scorecardresearch Skip to main content
Opinion | Robert A. Pape

Immigration reform won’t stop ISIS

ISIS leader Abu Bakr al-Baghdadi delivering a sermon at a mosque in Iraq during his first public appearance. The Islamic State is targeting Western recruits with videos and propaganda.Militant video via AP

In the wake of the deadliest Islamic terrorist attack in Egypt’s history on Friday, coming just weeks after the deadliest terrorist attack in New York city since 9/11, many Americans are wondering whether tightening immigration controls can prevent ISIS and other Islamic terrorist groups from carrying out attacks inside the United States. The Trump administration has recently renewed calls for “extreme vetting” and changes to other immigration programs. Will these work?

At first glance, it is understandable why immigration might appear to be at the center of the domestic terrorist threat by overseas Islamic groups. The alleged perpetrator of the New York attack, Sayfullo Saipov, is a citizen of Uzbekistan, who legally immigrated into the United States in 2010, and immigrants have been implicated in ISIS terrorist attacks before.


However, a closer look at who becomes an ISIS terrorist in the United States casts significant doubt on the idea that reforming America’s immigration system would have stopped the New York City attack. Indeed, they could make us less safe.

The nature of the terrorist threat inside the United States has changed fundamentally since 9/11. On that tragic day 16 years ago, the 19 hijackers were all foreign born, radicalized overseas, and crept into the United States using (mainly) legal holes in our immigration system that, even at the time, should have raised numerous red-flags.

Today, the threat is different. Since March 2014, over 170 individuals have carried out attacks in the United States in the name of ISIS or were prosecuted in US courts for ISIS-related offenses. Nearly two-thirds — 64 percent — were born in the United States. Like Saipov, the other one third are immigrants living in the United States for years, some for decades. None are Syrian refugees.

ISIS is not trying to break through holes in the US immigration system. It is recruiting individuals who are already here.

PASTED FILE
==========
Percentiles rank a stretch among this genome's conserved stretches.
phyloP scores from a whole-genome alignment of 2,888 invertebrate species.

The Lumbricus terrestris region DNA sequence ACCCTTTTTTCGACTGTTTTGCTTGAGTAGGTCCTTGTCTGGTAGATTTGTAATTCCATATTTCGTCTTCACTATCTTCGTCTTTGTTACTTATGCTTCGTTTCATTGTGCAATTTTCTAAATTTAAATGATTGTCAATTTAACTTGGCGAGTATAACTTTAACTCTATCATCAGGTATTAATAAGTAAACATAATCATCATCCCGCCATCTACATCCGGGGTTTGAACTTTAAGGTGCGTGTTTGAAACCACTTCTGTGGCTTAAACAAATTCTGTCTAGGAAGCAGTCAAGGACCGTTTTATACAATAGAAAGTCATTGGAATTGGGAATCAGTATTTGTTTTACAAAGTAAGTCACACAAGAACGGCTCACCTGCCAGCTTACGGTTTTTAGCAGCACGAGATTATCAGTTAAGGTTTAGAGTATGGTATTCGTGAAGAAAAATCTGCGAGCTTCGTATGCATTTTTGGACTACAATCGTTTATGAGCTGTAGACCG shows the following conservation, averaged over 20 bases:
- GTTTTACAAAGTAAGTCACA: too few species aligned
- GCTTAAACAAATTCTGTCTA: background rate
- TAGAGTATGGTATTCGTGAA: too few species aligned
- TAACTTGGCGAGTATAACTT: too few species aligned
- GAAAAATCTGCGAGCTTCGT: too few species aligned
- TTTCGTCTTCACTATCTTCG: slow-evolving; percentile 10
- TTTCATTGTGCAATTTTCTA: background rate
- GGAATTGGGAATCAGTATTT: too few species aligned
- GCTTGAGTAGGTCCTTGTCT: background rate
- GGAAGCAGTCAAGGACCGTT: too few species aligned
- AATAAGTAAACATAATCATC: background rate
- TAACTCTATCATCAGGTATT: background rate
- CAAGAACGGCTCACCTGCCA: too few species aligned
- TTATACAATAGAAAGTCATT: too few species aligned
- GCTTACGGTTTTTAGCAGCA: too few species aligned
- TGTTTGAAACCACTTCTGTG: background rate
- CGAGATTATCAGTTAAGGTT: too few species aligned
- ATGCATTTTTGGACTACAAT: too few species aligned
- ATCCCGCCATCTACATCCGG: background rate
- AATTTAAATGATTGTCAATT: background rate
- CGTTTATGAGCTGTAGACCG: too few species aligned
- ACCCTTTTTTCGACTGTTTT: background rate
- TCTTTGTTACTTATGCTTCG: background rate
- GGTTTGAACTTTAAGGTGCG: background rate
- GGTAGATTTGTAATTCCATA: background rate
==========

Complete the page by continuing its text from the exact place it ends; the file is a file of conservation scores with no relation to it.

Looking at the actual pattern of the American face of ISIS we can see that even extreme tightening immigration controls would do little reduce domestic terrorist attacks by Islamic groups, and may even make matters worse.

First, the focus on immigration takes our eye off the game that ISIS and other Islamic groups are actually playing. US immigration controls are vastly tighter than on 9/11. Islamic terrorist groups know this and are adapting to the new reality. Instead of trying to punch operatives through a now extremely tight system, terrorist groups are using the internet to infiltrate video and other propaganda directly into our homes. Over 80 percent of ISIS terrorists in Minneapolis, Chicago, St. Louis, Detroit and many other American cities watched Jihadi videos, according to US court documents, perhaps the most striking thing they nearly all have in common.

Second, many ISIS terrorists in the United States do not come from established Muslim communities. Over a third — 36 percent — are converts to Islam, some as recently as months prior to committing their offense. Since anyone can convert to Islam, this means ISIS terrorists are not limited to Muslims.

Third, ISIS and other Islamic terrorist groups now use sophisticated propaganda messages, targeted to specific audiences. Gone are the days when major Islamic groups relied only on a single, uniform message — sometimes called the “Islamic narrative” — for all audiences, with speakers lecturing in stylized, monotonic tones about what duties that would-be attackers should perform. Today, Islamic groups rely on videos and other social media that audiences can more readily identify with. There are separate ISIS videos specifically targeting Canada and North America, France, Germany, Australia, Indonesia, Russia, Uzbekistan and other countries. These targeted videos have speakers from the local country, discuss local politics as well as what’s happening in the Middle East, and so seek to establish an affinity with specific audiences as they make the case to join the terrorists’ cause.


Fourth, today’s propaganda by Islamic groups often stresses the idea that local law enforcement authorities are already in the process of causing harm to Muslims in local communities. To be sure, this propaganda inflates and spins facts. However, this spinning is also quite sophisticated, often linking images of abused Muslims to other images of abused minorities going back centuries. Al Shabaab has already produced a video linking this history to candidate Trump’s call for a Muslim ban. Going further and tightening US immigration controls to the detriment of Muslims would only amplify Islamic propaganda.

Given today’s terrorist threat, immigration reform would do little good. Even if we banned all Muslims from immigrating to the United States, this would do little to counter-act ISIS’s internet-centered propaganda efforts to target multiple sub-sets of people already inside the United States. Instead, we need more sophisticated efforts to map ISIS propaganda as it targets specific sub-populations, to inform local communities about the specific messages sent their way and develop more community-centered responses.


Terrorist groups are recruiting locally, even if for global ambitions. We need to act locally too.

Robert A. Pape is professor of political science and director of the Chicago Project on Security and Threats at the University of Chicago. He is the author of “The American Face of ISIS” a study of all ISIS terrorists in the United States since March 2014.